Rabat – The Scottish rock group brought the Casablanca Hippodrome to its feet on the first night of the Jazzablanca Festival, lasting from July 2 -12.The band started the set – their first on the continent – with “Stand On The Horizon” from their 2013 album “Right Thoughts, Right Words, Right Action.”Although Alex Kapranos mostly exhorted the audience with phrases of French or in his native English, he also demonstrated that he had memorized some Darija before taking the stage. “Kulchi bekhir? Kulchi mezian?” Kapranos asked the crowd, delivering the customary Moroccan greeting like a slightly sheepish punchline, to cheers from the audience.Caption: Franz Ferdinand performing “Take Me Out” from their 2004 Grammy-nominated debut photo credits: Sarah Goodman/MWNHowever, Franz Ferdinand’s showmanship was far more physical than linguistic: Kapranos’ made periodic fan kicks at the microphone. During the rendition of 2004 hit “Take Me Out,” four of the five musicians moved center stage for synchronized jumps during the chorus.Franz Ferdinand’s eponymously titled 2004 debut album launched them onto the global music scene, one of a handful of rock bands to emerge from Great Britain in the early 2000s. Along with the Kaiser Chiefs and the Arctic Monkeys, Franz Ferdinand helped pioneer a dancefloor-friendly, slightly frenetic, punk-influenced variant of rock.The setlist telescoped in time, interspersing Grammy-nominated hits from the early 2000s with tracks from their most recent album, “Always Ascending,” released in February 2018.Photo credits: SIFE ELAMINE/JAZZABLANCAAudience members enthusiastically sang along to “Do You Want To,” a track from Franz Ferdinand’s 2005 album “You Could Have It So Much Better,” the group’s second album, which also topped the charts in both the United Kingdom and the United States.Performing for Casablanca, Franz Ferdinand alternated hits from their early repertoire, such as “The Dark Of The Matinée,” “Jacqueline,” and “Michael,” with recent songs like “Ulysses” and “Lazy Boy.”Returning to the stage for the encore, Kapranos addressed the crowd with a glass of wine in one hand and a cigarette in the other, instructing everyone to “feel the love.”Franz Ferdinand’s performance at the 14th edition of Jazzablanca photo credits: Sarah Goodman/MWNLeaving the stage at the end of the set, the musicians graciously paused for selfies and handshakes with fans gathering by the exit.Jazzablanca’s history roughly coincides with Franz Ferdinand’s timeline: the first festival was held in 2006. Now on its 14th edition, Jazzablanca boasts of presenting a wide range of artists representing an equally wide range of genres. Homegrown ensemble Les Frères Souissi, branding themselves as Moroccan Jazz, will perform at this year’s festival as will the disco-funk legend Al McKay, the Grammy-winning guitarist of 1970s group Earth, Wind, and Fire.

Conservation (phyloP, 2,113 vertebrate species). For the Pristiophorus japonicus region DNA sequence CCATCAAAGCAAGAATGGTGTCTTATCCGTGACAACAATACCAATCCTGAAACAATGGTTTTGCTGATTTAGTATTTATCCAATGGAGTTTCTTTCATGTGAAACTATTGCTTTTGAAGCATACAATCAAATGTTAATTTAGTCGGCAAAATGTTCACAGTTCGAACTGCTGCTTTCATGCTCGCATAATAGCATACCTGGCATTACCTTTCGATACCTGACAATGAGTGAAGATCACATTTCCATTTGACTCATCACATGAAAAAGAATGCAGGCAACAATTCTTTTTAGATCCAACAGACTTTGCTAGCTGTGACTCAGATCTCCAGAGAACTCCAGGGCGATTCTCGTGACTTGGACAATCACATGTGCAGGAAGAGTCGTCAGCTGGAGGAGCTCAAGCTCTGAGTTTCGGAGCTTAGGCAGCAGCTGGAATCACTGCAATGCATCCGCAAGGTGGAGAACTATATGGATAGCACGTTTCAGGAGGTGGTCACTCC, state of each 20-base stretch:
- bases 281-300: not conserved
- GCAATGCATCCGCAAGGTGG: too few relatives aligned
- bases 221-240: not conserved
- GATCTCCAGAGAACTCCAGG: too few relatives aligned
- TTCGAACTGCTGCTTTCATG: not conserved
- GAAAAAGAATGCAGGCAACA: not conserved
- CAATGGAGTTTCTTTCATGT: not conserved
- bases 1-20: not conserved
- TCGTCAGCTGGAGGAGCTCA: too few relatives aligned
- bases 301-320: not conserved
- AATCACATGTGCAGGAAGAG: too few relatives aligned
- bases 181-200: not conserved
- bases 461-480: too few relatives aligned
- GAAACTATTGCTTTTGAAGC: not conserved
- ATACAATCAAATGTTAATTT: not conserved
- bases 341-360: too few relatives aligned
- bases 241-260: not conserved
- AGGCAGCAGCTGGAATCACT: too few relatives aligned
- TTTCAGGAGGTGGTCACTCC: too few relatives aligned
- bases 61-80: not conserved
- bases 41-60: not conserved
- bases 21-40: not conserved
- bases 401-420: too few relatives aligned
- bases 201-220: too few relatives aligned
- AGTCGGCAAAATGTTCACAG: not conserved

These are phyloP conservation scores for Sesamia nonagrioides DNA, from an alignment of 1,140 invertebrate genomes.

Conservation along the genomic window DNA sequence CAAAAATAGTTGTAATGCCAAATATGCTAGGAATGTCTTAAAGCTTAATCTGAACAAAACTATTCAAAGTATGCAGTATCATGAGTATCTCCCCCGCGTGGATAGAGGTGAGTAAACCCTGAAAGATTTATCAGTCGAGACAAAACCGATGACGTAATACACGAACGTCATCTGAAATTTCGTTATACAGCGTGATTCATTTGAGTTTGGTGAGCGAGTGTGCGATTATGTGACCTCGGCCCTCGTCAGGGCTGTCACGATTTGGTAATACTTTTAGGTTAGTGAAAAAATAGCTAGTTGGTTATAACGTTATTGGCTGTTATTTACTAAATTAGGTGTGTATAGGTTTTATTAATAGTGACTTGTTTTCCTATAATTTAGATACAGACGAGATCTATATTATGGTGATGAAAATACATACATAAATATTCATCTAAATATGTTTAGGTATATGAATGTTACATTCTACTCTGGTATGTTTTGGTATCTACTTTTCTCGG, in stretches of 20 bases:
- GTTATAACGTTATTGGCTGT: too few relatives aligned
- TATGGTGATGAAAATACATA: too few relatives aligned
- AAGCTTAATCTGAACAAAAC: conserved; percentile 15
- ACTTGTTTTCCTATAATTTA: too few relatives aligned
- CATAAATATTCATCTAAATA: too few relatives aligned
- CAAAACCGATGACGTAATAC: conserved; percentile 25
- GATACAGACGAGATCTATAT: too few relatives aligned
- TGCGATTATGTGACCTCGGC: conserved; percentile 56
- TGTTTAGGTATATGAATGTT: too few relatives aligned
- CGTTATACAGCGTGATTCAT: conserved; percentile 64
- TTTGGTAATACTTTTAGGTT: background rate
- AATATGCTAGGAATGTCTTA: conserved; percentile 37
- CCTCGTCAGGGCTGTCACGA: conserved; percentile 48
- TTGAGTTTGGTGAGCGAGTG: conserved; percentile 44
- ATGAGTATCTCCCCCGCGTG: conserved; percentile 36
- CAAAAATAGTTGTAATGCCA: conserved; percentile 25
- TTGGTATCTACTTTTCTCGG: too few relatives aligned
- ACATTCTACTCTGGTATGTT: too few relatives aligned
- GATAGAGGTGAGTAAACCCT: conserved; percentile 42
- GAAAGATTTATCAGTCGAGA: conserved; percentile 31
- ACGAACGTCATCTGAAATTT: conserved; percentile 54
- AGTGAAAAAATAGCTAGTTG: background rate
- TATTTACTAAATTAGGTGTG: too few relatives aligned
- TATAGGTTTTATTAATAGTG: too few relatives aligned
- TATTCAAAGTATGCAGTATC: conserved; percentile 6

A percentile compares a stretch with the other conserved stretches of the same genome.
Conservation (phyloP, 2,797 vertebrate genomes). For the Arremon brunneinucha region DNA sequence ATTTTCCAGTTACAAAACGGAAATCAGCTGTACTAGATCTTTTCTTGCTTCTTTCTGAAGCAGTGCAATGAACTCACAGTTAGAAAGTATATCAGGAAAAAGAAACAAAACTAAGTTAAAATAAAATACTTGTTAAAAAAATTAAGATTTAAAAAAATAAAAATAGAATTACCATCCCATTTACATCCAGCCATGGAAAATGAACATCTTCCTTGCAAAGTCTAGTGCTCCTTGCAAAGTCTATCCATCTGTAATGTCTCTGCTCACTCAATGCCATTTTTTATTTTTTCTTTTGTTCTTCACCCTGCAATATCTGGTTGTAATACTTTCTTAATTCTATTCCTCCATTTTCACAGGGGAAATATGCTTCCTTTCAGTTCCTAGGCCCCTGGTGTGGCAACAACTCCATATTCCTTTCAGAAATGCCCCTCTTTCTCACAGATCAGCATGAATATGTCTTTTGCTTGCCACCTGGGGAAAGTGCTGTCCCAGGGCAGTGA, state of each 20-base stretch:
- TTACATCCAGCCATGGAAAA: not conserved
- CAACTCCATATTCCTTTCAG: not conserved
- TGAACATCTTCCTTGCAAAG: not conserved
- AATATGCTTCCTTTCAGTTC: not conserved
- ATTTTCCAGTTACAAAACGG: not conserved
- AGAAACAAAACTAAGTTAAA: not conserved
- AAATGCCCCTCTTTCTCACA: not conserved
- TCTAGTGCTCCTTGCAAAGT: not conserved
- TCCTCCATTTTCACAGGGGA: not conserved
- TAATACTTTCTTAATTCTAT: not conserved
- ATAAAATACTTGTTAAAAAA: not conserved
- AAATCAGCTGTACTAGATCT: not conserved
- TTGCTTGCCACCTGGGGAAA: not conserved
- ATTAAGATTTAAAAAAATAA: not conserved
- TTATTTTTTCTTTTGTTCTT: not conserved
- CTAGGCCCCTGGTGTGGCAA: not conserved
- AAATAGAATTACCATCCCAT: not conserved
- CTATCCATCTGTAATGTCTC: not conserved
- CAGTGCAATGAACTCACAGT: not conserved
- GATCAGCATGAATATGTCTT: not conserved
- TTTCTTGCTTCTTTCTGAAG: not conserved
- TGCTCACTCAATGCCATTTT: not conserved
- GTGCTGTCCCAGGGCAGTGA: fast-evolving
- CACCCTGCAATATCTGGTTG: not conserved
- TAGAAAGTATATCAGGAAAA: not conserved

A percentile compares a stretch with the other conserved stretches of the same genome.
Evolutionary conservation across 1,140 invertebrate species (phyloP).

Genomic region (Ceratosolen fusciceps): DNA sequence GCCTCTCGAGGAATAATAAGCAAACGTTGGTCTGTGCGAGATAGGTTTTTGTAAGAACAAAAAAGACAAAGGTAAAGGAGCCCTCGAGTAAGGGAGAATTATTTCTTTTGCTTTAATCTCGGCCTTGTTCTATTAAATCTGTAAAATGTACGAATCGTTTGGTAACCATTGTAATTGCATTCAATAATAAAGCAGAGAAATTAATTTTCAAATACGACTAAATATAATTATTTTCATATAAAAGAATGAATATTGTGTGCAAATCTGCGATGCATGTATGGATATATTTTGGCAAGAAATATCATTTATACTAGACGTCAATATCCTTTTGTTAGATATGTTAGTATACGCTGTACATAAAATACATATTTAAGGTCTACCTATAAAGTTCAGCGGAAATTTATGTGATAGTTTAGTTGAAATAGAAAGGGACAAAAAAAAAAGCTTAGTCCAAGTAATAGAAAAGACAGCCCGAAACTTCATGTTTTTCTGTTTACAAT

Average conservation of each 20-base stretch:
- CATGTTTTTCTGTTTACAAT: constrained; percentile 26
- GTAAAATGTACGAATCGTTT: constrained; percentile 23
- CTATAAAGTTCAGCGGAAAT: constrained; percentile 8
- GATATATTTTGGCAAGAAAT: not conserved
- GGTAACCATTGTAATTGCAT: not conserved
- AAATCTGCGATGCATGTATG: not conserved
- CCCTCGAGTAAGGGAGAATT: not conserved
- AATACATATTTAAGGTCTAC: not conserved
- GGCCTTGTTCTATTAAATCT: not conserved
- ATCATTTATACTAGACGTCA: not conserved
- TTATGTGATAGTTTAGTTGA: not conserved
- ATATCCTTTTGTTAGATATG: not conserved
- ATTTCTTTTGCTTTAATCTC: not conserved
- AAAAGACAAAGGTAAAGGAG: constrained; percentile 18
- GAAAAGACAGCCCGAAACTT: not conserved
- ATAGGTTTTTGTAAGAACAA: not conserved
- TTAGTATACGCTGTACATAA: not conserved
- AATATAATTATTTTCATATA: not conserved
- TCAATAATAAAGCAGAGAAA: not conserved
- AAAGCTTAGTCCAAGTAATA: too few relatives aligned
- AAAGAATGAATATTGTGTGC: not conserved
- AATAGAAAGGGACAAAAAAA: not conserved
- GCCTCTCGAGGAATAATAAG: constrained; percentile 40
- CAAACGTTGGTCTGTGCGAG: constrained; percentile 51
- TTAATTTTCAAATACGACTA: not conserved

A woman who tried to claim £2.5m from the NHS after claiming that having vaginal mesh fitted had left her in constant pain has been sent to prison after pictures showed her enjoying her daughter’s Ibiza hen partyLesley Maria Elder, 50, from Poole, Dorset, was caught after photos on social media showed her taking part in the celebrations in night clubs on the party island.Elder claimed she was left disabled by constant pain following a vaginal mesh operation and could no longer work or do routine tasks without help.She sued the George Eliot Hospital NHS Trust in Nuneaton, where she underwent the surgery in 2010, for £2.5 million.But a judge found she had “grossly, dishonestly and repeatedly” exaggerated her symptoms.Undercover surveillance also showed Elder was able to go shopping and to walk her dog regularly, without the aid of a walking stick.Elder was jailed for five months at the High Court in London for contempt of court over her false claims.She was sentenced in her absence.Judge Karen Walden-Smith said: “This was a deliberate and persistent making of false statements for the purpose of falsely recovering significant monies from a publicly-funded body.” The court was told Elder suffered a genuine injury as a result of the surgery, which it later transpired was not necessary because she had been misdiagnosed.The NHS trust admitted liability but disputed the amount she claimed, and a judge at a county court in 2017 ruled she was entitled to just £120,000 instead. Want the best of The Telegraph direct to your email and WhatsApp? Sign up to our free twice-daily Front Page newsletter and new audio briefings.